Raja Devichand of Bilaspur
- Place Made:
- India: Himachal Pradesh, Kangra Workshop
- c. 1775
- Opaque watercolor on paper
- image: 7-7/8 x 4-7/8 in. (20.0 x 12.4 cm); sheet: 9-3/4 x 6-1/2 in. (24.8 x 16.5 cm)
- Credit Line:
- Norton Simon Museum, Gift of Ramesh and Urmil Kapoor
- Accession Number:
- © Norton Simon Museum
Raja Devichand is shown here seated in profile and smoking from an elaborate huqqa, or water pipe. While this is a formal portrait of the raja, its informal setting and the depiction of his solitary smoking are meant to convey a quiet moment of contemplation. Portraits of elite men smoking huqqa are not unusual, as they became a standard visual trope from the 16th century onward. They demonstrated the high status and refinement of such men.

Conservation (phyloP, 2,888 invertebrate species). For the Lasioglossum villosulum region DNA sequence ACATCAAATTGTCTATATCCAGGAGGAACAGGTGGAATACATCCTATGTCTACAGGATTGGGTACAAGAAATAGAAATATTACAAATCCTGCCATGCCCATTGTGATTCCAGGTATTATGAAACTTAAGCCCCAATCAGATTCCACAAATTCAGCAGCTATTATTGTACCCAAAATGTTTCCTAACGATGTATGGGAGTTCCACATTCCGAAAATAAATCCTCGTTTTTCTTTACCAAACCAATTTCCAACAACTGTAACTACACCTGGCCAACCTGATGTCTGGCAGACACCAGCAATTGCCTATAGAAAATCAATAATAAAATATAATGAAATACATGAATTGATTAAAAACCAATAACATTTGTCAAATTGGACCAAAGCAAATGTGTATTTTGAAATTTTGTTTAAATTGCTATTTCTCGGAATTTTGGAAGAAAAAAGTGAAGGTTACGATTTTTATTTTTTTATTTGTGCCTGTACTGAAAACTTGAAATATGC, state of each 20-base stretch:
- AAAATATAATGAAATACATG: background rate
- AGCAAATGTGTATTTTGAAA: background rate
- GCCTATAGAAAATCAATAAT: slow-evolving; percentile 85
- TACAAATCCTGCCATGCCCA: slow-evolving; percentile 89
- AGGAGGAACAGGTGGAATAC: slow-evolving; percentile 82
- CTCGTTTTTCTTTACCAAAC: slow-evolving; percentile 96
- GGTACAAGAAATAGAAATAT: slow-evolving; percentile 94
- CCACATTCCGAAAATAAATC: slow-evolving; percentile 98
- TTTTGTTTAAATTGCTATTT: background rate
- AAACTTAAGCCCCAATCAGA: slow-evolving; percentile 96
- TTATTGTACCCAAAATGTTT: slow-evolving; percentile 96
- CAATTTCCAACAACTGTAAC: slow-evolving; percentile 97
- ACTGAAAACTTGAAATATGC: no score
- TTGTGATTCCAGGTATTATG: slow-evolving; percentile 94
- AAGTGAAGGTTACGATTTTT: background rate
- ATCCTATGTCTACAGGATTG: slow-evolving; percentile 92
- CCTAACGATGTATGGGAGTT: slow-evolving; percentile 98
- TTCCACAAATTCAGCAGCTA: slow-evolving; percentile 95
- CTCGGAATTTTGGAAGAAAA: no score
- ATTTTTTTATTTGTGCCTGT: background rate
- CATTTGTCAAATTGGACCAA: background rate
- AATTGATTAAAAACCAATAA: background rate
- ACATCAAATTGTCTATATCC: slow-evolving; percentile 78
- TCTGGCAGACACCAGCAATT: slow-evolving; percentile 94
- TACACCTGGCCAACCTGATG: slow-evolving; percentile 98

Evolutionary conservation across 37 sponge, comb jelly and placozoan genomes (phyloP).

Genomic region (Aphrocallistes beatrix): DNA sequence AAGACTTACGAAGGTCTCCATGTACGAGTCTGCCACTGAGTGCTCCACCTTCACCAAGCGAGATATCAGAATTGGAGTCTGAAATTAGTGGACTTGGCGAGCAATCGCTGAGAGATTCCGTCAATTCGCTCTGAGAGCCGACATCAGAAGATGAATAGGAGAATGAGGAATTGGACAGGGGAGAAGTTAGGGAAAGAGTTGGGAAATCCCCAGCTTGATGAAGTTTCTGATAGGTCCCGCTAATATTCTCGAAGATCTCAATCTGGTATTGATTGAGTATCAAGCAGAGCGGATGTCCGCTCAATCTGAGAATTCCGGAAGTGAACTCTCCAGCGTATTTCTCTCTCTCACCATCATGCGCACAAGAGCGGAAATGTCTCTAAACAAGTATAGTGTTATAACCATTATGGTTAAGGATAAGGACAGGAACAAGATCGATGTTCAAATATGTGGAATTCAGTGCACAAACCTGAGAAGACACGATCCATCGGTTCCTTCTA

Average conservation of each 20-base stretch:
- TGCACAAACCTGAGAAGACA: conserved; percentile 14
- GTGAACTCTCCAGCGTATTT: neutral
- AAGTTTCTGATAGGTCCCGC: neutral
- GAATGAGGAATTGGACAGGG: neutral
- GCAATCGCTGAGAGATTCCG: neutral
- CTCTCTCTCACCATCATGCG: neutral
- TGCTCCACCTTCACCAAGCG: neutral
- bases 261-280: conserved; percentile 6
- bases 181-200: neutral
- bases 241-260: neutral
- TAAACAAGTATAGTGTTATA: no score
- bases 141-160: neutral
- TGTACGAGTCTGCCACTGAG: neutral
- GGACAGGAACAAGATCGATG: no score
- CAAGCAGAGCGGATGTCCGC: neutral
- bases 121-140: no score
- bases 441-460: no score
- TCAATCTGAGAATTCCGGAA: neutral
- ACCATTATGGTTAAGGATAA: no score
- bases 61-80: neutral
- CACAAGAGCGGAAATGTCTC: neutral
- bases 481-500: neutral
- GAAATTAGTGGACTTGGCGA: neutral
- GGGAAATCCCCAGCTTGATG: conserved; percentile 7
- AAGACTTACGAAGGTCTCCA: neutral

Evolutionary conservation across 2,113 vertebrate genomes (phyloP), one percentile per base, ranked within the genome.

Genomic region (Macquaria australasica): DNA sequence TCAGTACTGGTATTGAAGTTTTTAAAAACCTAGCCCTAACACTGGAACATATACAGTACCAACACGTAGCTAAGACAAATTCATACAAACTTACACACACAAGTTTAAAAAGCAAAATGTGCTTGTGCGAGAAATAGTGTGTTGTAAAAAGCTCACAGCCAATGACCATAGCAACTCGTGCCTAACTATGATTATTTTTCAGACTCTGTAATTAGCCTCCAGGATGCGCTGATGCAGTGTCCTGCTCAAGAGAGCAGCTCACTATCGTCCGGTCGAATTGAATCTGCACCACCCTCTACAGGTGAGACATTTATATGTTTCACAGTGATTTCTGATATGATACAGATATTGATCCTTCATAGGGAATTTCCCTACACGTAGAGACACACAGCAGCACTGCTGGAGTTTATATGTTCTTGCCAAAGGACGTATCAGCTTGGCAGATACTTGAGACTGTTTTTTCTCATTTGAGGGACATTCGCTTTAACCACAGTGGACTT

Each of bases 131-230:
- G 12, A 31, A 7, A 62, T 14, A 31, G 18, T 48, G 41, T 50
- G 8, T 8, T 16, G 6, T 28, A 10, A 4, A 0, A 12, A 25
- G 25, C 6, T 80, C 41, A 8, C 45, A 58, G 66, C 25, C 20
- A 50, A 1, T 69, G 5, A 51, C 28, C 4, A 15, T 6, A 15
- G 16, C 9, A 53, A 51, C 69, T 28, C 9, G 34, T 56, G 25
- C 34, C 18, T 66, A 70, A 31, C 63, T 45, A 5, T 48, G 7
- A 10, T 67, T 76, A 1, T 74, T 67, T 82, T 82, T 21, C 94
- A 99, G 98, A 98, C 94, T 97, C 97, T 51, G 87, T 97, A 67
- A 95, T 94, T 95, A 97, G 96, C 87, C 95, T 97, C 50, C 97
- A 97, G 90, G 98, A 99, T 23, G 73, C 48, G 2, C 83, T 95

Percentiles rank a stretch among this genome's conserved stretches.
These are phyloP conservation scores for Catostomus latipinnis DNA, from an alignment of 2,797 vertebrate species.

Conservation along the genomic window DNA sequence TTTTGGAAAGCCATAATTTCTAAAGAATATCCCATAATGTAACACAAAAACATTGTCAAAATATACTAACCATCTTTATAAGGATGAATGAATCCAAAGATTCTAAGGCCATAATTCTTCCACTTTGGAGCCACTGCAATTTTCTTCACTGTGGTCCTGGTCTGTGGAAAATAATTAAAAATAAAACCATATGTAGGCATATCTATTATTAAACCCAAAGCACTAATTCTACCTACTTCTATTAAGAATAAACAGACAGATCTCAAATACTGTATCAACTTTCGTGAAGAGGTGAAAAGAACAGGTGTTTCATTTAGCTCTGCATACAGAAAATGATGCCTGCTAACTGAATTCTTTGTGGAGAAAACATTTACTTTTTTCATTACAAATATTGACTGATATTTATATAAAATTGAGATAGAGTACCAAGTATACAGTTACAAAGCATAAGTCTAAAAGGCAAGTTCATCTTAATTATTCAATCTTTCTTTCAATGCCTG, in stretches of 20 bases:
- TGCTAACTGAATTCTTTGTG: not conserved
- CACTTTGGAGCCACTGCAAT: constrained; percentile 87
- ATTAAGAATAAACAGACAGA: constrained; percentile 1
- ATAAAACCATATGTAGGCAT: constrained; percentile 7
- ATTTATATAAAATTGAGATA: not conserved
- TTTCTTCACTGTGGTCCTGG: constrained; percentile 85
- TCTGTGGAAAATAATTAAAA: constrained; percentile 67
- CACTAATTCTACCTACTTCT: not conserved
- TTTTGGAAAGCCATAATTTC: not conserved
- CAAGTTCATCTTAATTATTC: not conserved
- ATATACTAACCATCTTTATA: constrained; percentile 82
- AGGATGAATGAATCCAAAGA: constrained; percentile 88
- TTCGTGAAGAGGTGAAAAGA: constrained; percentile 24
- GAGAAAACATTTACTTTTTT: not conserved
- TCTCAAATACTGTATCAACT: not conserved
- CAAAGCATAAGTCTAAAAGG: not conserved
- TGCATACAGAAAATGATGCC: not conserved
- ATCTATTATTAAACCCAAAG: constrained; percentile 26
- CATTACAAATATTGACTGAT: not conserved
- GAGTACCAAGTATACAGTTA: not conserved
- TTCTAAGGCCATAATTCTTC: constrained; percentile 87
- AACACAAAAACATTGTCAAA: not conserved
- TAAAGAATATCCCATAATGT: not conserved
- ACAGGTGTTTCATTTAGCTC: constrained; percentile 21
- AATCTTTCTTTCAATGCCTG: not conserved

In this painting, the raja is surrounded by symbols of his status, such as the servant cooling him with a peacock-feather fan and the sword that rests at his side. The huqqa, floral carpet, decorated bolster and pillows, as well as his delicately embroidered robes, convey the raja’s refined tastes and his ability to afford such luxury goods.
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